Publication date: Jun 04, 2019
The basis for region-specific neuronal toxicity in Huntington disease is unknown. Here, we show that region-specific neuronal vulnerability is a substrate-driven response in astrocytes. Glucose is low in HdhQ(150/150) animals, and astrocytes in each brain region adapt by metabolically reprogramming their mitochondria to use endogenous, non-glycolytic metabolites as an alternative fuel. Each region is characterized by distinct metabolic pools, and astrocytes adapt accordingly. The vulnerable striatum is enriched in fatty acids, and mitochondria reprogram by oxidizing them as an energy source but at the cost of escalating reactive oxygen species (ROS)-induced damage. The cerebellum is replete with amino acids, which are precursors for glucose regeneration through the pentose phosphate shunt or gluconeogenesis pathways. ROS is not elevated, and this region sustains little damage. While mhtt expression imposes disease stress throughout the brain, sensitivity or resistance arises from an adaptive stress response, which is inherently region specific. Metabolic reprogramming may have relevance to other diseases.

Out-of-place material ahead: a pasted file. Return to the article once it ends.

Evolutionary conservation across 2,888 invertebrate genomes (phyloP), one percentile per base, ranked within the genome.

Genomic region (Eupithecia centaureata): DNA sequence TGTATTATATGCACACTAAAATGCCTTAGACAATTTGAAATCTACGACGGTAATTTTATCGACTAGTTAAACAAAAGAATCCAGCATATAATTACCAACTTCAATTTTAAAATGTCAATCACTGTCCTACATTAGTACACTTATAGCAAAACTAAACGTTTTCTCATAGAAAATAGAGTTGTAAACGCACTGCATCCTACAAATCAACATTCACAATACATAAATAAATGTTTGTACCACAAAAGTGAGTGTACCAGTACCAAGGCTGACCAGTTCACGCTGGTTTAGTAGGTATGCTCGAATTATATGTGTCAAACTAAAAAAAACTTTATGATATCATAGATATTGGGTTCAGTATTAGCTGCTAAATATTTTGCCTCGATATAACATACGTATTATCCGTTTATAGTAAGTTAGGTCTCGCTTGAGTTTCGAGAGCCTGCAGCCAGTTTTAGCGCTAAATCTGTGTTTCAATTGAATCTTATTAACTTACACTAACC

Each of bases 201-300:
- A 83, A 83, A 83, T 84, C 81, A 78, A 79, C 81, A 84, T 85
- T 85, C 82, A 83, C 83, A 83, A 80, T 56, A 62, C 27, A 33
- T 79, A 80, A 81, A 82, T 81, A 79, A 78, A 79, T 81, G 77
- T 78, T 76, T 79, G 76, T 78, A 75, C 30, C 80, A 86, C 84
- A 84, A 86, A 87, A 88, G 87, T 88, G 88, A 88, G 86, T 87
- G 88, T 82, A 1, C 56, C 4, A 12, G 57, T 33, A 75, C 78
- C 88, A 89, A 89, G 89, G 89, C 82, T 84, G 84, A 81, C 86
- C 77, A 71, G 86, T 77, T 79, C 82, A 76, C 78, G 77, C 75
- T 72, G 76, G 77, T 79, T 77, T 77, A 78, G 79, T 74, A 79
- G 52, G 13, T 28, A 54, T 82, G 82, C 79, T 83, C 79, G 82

Polyzos, A.A., Lee, D.Y., Datta, R., Hauser, M., Budworth, H., Holt, A., Mihalik, S., Goldschmidt, P., Frankel, K., Trego, K., Bennett, M.J., Vockley, J., Xu, K., Gratton, E., and McMurray, C.T. Metabolic Reprogramming in Astrocytes Distinguishes Region-Specific Neuronal Susceptibility in Huntington Mice. 06517. 2019 Cell Metab (29):6.
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